Saturday, March 14, 2009

Proofreading and Protein Fidelity

Cells get two chances, not just one, to fix their mistakes is a Biology News item about a cellular proofreading function which helps ensure a high degree of fidelity in protein synthesis. Mistakes in the synthesis process are rare and it is believed that about one error for every 10,000 linked amino acids occurs.

A key enzyme involved in proofreading is known as Phenylalanyl-tRNA synthetase (PheRS); an enzyme having an important role to play in maintaining cellular quality control. Its specific function entails correct amino acid selection allowing for proper sequencing of amino acid polymers within a protein. The relevant amino acid is phenylalanine.

Michael Ibba is the senior author of the discussed study whose research results were published in the journal Molecular Cell. Ibba is an associate professor of microbiology at Ohio State University. The research revealed that prior to protein formation a check on the amino acid polymers is made. The enzyme PheRS is able to correct a mistake resulting from its own activity. PheRS has two catalytic domains.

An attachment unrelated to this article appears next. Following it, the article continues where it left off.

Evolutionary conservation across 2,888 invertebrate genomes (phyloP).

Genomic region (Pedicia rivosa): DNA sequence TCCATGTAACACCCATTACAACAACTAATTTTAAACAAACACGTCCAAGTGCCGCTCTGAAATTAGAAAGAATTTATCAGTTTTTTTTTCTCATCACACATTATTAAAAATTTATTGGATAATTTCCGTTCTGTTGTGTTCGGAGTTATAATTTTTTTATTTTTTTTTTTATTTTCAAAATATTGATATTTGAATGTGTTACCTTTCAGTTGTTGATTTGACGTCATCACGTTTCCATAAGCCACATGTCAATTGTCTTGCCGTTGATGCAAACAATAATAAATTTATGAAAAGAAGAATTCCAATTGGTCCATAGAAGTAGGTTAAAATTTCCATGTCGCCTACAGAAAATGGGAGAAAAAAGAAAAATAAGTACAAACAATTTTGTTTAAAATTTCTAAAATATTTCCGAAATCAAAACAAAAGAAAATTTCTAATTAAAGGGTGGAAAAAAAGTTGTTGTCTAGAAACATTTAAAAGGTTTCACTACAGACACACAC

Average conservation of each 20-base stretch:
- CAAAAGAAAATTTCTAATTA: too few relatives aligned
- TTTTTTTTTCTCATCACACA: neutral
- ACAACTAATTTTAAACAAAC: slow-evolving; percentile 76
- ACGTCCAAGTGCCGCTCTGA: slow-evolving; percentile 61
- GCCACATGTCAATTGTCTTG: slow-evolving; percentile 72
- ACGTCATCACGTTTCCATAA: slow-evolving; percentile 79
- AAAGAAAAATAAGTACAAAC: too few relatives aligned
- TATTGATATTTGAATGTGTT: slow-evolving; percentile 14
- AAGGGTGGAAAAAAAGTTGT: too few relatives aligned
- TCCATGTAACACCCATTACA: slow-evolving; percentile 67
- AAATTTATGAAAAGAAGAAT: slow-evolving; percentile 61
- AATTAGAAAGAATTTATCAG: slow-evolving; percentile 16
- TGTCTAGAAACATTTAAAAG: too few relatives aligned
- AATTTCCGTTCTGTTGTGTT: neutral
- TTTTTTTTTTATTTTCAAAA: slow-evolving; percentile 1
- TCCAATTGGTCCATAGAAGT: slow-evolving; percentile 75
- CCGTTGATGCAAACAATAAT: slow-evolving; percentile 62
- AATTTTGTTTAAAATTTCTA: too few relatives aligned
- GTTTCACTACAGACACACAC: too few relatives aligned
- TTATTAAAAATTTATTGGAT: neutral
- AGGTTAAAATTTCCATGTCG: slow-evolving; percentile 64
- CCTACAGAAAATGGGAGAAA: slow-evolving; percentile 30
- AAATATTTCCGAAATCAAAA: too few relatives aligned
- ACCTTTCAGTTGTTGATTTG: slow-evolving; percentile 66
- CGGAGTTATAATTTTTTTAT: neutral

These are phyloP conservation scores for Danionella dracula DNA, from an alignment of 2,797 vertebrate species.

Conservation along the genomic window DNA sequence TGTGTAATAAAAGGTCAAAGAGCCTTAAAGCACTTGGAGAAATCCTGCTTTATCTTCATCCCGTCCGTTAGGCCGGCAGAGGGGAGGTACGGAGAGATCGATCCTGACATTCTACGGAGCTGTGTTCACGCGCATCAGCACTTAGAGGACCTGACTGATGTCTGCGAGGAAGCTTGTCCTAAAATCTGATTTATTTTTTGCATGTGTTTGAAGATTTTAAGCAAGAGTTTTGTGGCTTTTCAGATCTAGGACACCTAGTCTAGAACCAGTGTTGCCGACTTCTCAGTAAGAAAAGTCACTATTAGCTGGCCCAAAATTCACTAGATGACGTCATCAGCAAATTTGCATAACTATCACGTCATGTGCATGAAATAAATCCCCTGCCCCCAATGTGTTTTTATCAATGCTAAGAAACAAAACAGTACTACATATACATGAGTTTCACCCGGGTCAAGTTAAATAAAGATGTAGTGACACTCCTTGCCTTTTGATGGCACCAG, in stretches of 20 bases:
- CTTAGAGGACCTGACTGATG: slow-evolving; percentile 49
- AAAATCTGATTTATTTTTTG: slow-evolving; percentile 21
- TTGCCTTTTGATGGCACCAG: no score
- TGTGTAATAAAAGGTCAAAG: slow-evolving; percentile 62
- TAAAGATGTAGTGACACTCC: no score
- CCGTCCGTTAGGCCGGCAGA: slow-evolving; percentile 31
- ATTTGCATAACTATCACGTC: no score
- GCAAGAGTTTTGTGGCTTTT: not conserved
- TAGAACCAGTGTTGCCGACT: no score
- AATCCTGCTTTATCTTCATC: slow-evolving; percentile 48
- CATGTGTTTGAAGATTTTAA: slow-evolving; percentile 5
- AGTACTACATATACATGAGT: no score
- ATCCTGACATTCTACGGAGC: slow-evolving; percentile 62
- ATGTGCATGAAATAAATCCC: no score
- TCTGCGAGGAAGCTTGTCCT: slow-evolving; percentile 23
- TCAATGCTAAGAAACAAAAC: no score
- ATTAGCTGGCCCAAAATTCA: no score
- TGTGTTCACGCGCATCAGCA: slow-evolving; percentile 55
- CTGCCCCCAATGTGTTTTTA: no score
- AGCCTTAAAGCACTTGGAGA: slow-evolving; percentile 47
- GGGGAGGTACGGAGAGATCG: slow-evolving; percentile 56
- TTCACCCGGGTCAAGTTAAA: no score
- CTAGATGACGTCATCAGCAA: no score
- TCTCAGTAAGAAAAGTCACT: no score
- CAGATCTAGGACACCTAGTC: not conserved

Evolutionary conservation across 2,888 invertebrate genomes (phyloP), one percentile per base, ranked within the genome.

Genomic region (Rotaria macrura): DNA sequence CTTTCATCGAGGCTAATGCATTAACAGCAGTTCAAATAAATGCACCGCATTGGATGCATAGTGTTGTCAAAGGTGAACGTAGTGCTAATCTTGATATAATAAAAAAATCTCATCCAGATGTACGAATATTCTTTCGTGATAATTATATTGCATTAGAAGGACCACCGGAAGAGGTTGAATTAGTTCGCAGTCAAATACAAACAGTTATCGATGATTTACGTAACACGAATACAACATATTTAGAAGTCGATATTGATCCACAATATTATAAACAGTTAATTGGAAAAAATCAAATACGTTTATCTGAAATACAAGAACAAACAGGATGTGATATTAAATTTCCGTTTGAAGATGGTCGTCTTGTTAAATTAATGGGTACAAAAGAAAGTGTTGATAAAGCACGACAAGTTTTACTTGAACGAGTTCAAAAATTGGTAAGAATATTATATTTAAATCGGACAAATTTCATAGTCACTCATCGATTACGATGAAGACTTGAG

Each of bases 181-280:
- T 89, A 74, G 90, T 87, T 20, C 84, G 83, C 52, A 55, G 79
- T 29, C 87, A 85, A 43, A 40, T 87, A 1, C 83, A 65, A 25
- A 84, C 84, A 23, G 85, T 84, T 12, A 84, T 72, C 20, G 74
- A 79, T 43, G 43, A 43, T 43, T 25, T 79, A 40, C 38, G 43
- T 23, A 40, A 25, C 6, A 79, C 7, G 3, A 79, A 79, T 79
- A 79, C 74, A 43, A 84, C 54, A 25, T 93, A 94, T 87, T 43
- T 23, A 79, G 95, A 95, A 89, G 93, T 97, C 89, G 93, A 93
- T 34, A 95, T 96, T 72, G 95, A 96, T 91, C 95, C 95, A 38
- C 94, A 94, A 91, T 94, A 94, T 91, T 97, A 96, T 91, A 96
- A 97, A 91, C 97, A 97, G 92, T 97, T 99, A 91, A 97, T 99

Disrupting the function of enzymes involved in proofreading can be a valued function of antibiotics. E. coli was used in the experiments.

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